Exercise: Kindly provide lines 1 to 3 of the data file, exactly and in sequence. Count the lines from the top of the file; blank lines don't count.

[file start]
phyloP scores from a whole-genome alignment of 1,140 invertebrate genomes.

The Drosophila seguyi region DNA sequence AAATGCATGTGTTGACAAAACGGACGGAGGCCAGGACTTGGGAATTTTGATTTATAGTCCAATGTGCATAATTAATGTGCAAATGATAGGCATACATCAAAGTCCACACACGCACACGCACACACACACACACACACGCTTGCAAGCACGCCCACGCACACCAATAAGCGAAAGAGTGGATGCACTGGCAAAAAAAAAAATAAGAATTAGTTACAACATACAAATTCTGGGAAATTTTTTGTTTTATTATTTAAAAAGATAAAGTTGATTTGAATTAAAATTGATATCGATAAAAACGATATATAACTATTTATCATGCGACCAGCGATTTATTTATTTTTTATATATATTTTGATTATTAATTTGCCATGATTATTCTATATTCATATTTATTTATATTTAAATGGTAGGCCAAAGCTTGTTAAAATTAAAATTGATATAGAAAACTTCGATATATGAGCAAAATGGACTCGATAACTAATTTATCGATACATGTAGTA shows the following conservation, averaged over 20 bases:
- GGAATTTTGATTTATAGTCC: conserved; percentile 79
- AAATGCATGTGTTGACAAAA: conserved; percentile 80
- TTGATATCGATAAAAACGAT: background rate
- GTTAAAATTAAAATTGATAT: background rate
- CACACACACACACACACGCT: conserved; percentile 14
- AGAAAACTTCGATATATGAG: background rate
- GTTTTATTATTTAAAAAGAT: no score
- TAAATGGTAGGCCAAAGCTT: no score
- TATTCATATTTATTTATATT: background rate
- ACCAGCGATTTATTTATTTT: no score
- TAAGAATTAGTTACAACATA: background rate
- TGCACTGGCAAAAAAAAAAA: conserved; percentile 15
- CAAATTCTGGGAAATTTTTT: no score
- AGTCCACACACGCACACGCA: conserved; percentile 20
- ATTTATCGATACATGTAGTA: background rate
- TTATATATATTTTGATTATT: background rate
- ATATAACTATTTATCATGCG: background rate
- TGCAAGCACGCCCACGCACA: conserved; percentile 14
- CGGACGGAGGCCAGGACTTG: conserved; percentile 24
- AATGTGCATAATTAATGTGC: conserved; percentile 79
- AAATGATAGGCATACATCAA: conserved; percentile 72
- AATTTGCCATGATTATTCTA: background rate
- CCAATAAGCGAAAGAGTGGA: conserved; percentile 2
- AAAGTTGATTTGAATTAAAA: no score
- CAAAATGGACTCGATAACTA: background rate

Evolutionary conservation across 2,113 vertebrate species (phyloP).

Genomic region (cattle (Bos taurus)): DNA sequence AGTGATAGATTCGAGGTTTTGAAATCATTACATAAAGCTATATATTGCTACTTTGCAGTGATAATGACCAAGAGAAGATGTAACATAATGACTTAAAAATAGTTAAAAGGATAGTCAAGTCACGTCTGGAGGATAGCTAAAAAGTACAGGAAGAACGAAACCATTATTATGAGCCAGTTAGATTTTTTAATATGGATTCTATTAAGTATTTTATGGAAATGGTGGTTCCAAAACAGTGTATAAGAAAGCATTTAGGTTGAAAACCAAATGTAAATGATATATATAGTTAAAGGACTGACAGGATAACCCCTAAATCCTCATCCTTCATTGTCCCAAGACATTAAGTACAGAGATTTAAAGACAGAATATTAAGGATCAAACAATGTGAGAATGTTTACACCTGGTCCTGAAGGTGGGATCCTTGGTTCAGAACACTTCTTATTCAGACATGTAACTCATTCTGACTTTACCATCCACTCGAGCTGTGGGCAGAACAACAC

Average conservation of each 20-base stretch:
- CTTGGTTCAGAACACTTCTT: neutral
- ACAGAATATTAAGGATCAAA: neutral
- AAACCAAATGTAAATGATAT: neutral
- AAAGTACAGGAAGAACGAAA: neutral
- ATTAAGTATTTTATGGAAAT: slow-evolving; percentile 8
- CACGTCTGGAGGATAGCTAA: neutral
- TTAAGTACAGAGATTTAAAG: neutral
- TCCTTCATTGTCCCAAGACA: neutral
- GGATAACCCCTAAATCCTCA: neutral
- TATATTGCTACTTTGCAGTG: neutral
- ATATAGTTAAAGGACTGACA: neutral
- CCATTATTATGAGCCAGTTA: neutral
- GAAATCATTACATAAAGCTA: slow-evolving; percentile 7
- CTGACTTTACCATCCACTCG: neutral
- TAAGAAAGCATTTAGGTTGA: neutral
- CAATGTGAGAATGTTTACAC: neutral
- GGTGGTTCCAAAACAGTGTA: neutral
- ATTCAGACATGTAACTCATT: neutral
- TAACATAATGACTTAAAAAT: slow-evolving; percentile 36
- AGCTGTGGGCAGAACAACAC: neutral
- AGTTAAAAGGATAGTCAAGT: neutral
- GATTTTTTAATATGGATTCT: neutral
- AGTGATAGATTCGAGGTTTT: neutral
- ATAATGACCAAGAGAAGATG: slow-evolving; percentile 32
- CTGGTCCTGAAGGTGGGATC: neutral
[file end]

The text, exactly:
phyloP scores from a whole-genome alignment of 1,140 invertebrate genomes.

The Drosophila seguyi region DNA sequence AAATGCATGTGTTGACAAAACGGACGGAGGCCAGGACTTGGGAATTTTGATTTATAGTCCAATGTGCATAATTAATGTGCAAATGATAGGCATACATCAAAGTCCACACACGCACACGCACACACACACACACACACGCTTGCAAGCACGCCCACGCACACCAATAAGCGAAAGAGTGGATGCACTGGCAAAAAAAAAAATAAGAATTAGTTACAACATACAAATTCTGGGAAATTTTTTGTTTTATTATTTAAAAAGATAAAGTTGATTTGAATTAAAATTGATATCGATAAAAACGATATATAACTATTTATCATGCGACCAGCGATTTATTTATTTTTTATATATATTTTGATTATTAATTTGCCATGATTATTCTATATTCATATTTATTTATATTTAAATGGTAGGCCAAAGCTTGTTAAAATTAAAATTGATATAGAAAACTTCGATATATGAGCAAAATGGACTCGATAACTAATTTATCGATACATGTAGTA shows the following conservation, averaged over 20 bases:
- GGAATTTTGATTTATAGTCC: conserved; percentile 79